Professor of Epidemiology and Infectious Diseases
School of Public Health
lwriley@berkeley.edu
510-642-9200

Research Expertise and Interest

public health, infectious diseases, molecular epidemiology, global health, tuberculosis, drug-resistant infections, slum health

Description

Our research program focuses on three general areas—1) basic biology of tuberculosis (TB) pathogenesis; 2) genetics of drug resistance and molecular epidemiology of drug-resistant infections; and 3) infectious diseases of urban slums in developing countries. Tuberculosis pathogenesis research currently focuses on delineating the mechanism of latency and reactivation from latency. In particular, the laboratory has been studying a family of operons called mce (mce1-4) that resemble ABC transporters, possibly involved in lipid transport across the cell wall of M. tuberculosis. Mutants disrupted in the operon are studied for their phenotype in mouse models. The basic pathogenesis research has led to several translational research activities. These include the development of a new therapeutic/adjunctive TB vaccine and new biomarker-based diagnostic and prognostic tests for TB The second basic research area involves characterizing the genetics of drug resistance in Gram negative bacterial (GNB) pathogens. We have launched a long-term project to identify every possible drug resistance genes in saprophytes in food that could potentially enter pathogens. Recognized drug resistance genes are also being characterized from GNB pathogens obtained from clinical sources domestically as well as abroad. The laboratory has field sites in Brazil and India where we conduct studies to assess burden of infectious diseases that are predominant in urban slum settlements, including leptospirosis, rheumatic heart disease, and TB. Products of the basic research above (e.g., new diagnostic tests) are often applied at these sites to assess disease burden. Thus, our research program emphasizes linking basic biology research with translational research to address infectious diseases of global importance.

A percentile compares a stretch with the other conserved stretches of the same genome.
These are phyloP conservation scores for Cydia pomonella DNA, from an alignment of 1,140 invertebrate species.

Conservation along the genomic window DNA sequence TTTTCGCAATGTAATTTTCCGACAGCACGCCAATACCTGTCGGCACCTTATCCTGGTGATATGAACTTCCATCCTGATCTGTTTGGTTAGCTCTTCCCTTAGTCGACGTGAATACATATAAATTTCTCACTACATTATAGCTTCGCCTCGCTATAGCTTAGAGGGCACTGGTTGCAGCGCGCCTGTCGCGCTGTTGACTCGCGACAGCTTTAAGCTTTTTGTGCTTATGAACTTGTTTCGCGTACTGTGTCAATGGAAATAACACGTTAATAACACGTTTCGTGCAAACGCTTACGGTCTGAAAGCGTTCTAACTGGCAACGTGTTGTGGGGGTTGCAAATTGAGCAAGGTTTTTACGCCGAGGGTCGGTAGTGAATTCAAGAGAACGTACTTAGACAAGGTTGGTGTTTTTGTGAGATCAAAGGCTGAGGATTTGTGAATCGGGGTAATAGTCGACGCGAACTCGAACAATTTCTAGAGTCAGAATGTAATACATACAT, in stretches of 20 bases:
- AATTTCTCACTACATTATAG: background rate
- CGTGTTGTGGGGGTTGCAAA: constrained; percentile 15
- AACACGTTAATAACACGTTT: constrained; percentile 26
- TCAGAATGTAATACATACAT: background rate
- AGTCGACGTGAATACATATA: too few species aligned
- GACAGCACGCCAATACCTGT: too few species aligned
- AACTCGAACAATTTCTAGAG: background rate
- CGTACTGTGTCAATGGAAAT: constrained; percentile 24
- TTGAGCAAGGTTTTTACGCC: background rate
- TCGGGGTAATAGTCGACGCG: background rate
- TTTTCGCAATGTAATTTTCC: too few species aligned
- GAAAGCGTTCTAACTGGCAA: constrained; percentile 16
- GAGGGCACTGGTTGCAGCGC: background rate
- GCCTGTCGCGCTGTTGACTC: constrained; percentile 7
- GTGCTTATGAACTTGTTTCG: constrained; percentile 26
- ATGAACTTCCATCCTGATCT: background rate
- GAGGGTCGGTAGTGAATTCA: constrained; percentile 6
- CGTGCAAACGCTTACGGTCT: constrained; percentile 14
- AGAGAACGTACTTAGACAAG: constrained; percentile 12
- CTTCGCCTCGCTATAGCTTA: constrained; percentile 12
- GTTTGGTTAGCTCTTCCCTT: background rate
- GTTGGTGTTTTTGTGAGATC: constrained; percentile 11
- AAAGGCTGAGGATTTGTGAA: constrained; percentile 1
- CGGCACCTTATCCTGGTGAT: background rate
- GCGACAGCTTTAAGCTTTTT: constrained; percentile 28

In Research News

Lee Riley
October 6, 2016

New research collaboration between UC Berkeley and the Centers for Disease Control and Prevention will study whether food is a significant source of the antibiotic-resistant bacteria that cause UTIs.

April 9, 2015

UC Berkeley researchers will receive $5.8 million over five years from the National Institute of Allergy and Infectious Diseases (NIAID), part of the National Institutes of Health, to develop tools to quickly spot and identify drug-resistant pathogens.

April 4, 2012

The Fogarty International Center of the National Institutes of Health has awarded $4 million to UC Berkeley to train and educate researchers, educators and professionals who can tackle global health challenges specific to slum dwellings.

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